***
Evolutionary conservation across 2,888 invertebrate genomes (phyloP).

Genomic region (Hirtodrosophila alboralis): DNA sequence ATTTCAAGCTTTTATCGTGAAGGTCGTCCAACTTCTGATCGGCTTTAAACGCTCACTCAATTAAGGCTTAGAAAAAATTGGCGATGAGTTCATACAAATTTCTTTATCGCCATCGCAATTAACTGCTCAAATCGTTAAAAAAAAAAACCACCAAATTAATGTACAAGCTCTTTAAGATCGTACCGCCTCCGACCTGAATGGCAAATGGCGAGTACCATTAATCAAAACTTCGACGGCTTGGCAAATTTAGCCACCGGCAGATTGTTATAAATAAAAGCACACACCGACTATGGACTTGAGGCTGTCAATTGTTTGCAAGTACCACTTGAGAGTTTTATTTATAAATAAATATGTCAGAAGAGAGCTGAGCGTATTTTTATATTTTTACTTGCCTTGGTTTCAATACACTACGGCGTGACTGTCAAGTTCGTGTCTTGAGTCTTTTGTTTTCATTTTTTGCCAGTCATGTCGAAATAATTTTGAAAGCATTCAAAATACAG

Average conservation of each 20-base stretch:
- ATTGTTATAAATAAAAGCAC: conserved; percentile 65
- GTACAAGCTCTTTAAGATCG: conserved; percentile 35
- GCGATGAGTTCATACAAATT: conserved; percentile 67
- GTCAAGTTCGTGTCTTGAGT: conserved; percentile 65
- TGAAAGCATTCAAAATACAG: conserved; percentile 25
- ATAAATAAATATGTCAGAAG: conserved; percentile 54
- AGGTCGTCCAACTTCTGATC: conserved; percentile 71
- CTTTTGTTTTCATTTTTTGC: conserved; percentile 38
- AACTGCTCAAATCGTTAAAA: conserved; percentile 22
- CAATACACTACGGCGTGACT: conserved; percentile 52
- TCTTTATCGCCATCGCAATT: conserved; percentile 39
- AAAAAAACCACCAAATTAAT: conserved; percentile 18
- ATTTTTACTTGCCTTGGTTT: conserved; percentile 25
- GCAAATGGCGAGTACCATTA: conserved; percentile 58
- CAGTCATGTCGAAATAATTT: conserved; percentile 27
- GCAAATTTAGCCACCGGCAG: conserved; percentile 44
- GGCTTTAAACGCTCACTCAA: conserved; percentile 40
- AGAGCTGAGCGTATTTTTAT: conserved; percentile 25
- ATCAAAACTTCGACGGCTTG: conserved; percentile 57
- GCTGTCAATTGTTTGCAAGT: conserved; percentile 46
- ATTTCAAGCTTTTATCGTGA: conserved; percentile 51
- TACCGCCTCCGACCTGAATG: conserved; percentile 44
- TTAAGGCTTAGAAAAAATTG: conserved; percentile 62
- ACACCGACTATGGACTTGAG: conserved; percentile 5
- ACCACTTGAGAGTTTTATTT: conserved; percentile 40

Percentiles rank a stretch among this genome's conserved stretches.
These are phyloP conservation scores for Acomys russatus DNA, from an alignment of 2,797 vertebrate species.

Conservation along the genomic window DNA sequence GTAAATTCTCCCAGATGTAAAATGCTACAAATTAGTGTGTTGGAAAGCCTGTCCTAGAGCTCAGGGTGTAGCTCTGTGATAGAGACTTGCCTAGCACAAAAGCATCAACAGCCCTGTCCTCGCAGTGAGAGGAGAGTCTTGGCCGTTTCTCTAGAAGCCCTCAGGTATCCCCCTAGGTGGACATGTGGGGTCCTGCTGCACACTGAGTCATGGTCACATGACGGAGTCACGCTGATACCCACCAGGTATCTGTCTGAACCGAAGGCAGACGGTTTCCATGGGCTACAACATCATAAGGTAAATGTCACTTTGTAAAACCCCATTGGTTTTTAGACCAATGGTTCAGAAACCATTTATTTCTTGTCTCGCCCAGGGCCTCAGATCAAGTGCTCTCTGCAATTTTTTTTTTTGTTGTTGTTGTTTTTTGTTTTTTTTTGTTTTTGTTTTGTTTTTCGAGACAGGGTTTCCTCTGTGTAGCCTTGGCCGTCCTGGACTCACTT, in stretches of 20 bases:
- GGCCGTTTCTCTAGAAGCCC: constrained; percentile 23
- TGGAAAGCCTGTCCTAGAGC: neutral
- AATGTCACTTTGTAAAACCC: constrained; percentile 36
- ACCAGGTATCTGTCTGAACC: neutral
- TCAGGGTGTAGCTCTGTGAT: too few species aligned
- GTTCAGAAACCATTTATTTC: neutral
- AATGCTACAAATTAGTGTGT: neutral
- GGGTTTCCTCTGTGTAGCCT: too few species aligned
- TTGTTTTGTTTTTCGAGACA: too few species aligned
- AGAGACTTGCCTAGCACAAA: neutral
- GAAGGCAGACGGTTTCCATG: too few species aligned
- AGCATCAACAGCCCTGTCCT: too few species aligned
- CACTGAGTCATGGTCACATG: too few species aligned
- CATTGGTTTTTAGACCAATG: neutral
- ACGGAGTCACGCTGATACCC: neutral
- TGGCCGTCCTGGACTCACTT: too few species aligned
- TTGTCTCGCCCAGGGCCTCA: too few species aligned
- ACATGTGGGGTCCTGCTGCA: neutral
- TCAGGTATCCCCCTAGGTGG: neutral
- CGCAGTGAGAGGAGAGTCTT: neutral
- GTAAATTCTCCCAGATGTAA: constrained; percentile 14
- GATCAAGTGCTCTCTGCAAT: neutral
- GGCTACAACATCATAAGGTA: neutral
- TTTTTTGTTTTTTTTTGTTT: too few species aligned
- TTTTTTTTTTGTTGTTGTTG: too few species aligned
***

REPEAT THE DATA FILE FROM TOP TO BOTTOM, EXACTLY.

Evolutionary conservation across 2,888 invertebrate genomes (phyloP).

Genomic region (Hirtodrosophila alboralis): DNA sequence ATTTCAAGCTTTTATCGTGAAGGTCGTCCAACTTCTGATCGGCTTTAAACGCTCACTCAATTAAGGCTTAGAAAAAATTGGCGATGAGTTCATACAAATTTCTTTATCGCCATCGCAATTAACTGCTCAAATCGTTAAAAAAAAAAACCACCAAATTAATGTACAAGCTCTTTAAGATCGTACCGCCTCCGACCTGAATGGCAAATGGCGAGTACCATTAATCAAAACTTCGACGGCTTGGCAAATTTAGCCACCGGCAGATTGTTATAAATAAAAGCACACACCGACTATGGACTTGAGGCTGTCAATTGTTTGCAAGTACCACTTGAGAGTTTTATTTATAAATAAATATGTCAGAAGAGAGCTGAGCGTATTTTTATATTTTTACTTGCCTTGGTTTCAATACACTACGGCGTGACTGTCAAGTTCGTGTCTTGAGTCTTTTGTTTTCATTTTTTGCCAGTCATGTCGAAATAATTTTGAAAGCATTCAAAATACAG

Average conservation of each 20-base stretch:
- ATTGTTATAAATAAAAGCAC: conserved; percentile 65
- GTACAAGCTCTTTAAGATCG: conserved; percentile 35
- GCGATGAGTTCATACAAATT: conserved; percentile 67
- GTCAAGTTCGTGTCTTGAGT: conserved; percentile 65
- TGAAAGCATTCAAAATACAG: conserved; percentile 25
- ATAAATAAATATGTCAGAAG: conserved; percentile 54
- AGGTCGTCCAACTTCTGATC: conserved; percentile 71
- CTTTTGTTTTCATTTTTTGC: conserved; percentile 38
- AACTGCTCAAATCGTTAAAA: conserved; percentile 22
- CAATACACTACGGCGTGACT: conserved; percentile 52
- TCTTTATCGCCATCGCAATT: conserved; percentile 39
- AAAAAAACCACCAAATTAAT: conserved; percentile 18
- ATTTTTACTTGCCTTGGTTT: conserved; percentile 25
- GCAAATGGCGAGTACCATTA: conserved; percentile 58
- CAGTCATGTCGAAATAATTT: conserved; percentile 27
- GCAAATTTAGCCACCGGCAG: conserved; percentile 44
- GGCTTTAAACGCTCACTCAA: conserved; percentile 40
- AGAGCTGAGCGTATTTTTAT: conserved; percentile 25
- ATCAAAACTTCGACGGCTTG: conserved; percentile 57
- GCTGTCAATTGTTTGCAAGT: conserved; percentile 46
- ATTTCAAGCTTTTATCGTGA: conserved; percentile 51
- TACCGCCTCCGACCTGAATG: conserved; percentile 44
- TTAAGGCTTAGAAAAAATTG: conserved; percentile 62
- ACACCGACTATGGACTTGAG: conserved; percentile 5
- ACCACTTGAGAGTTTTATTT: conserved; percentile 40

Percentiles rank a stretch among this genome's conserved stretches.
These are phyloP conservation scores for Acomys russatus DNA, from an alignment of 2,797 vertebrate species.

Conservation along the genomic window DNA sequence GTAAATTCTCCCAGATGTAAAATGCTACAAATTAGTGTGTTGGAAAGCCTGTCCTAGAGCTCAGGGTGTAGCTCTGTGATAGAGACTTGCCTAGCACAAAAGCATCAACAGCCCTGTCCTCGCAGTGAGAGGAGAGTCTTGGCCGTTTCTCTAGAAGCCCTCAGGTATCCCCCTAGGTGGACATGTGGGGTCCTGCTGCACACTGAGTCATGGTCACATGACGGAGTCACGCTGATACCCACCAGGTATCTGTCTGAACCGAAGGCAGACGGTTTCCATGGGCTACAACATCATAAGGTAAATGTCACTTTGTAAAACCCCATTGGTTTTTAGACCAATGGTTCAGAAACCATTTATTTCTTGTCTCGCCCAGGGCCTCAGATCAAGTGCTCTCTGCAATTTTTTTTTTTGTTGTTGTTGTTTTTTGTTTTTTTTTGTTTTTGTTTTGTTTTTCGAGACAGGGTTTCCTCTGTGTAGCCTTGGCCGTCCTGGACTCACTT, in stretches of 20 bases:
- GGCCGTTTCTCTAGAAGCCC: constrained; percentile 23
- TGGAAAGCCTGTCCTAGAGC: neutral
- AATGTCACTTTGTAAAACCC: constrained; percentile 36
- ACCAGGTATCTGTCTGAACC: neutral
- TCAGGGTGTAGCTCTGTGAT: too few species aligned
- GTTCAGAAACCATTTATTTC: neutral
- AATGCTACAAATTAGTGTGT: neutral
- GGGTTTCCTCTGTGTAGCCT: too few species aligned
- TTGTTTTGTTTTTCGAGACA: too few species aligned
- AGAGACTTGCCTAGCACAAA: neutral
- GAAGGCAGACGGTTTCCATG: too few species aligned
- AGCATCAACAGCCCTGTCCT: too few species aligned
- CACTGAGTCATGGTCACATG: too few species aligned
- CATTGGTTTTTAGACCAATG: neutral
- ACGGAGTCACGCTGATACCC: neutral
- TGGCCGTCCTGGACTCACTT: too few species aligned
- TTGTCTCGCCCAGGGCCTCA: too few species aligned
- ACATGTGGGGTCCTGCTGCA: neutral
- TCAGGTATCCCCCTAGGTGG: neutral
- CGCAGTGAGAGGAGAGTCTT: neutral
- GTAAATTCTCCCAGATGTAA: constrained; percentile 14
- GATCAAGTGCTCTCTGCAAT: neutral
- GGCTACAACATCATAAGGTA: neutral
- TTTTTTGTTTTTTTTTGTTT: too few species aligned
- TTTTTTTTTTGTTGTTGTTG: too few species aligned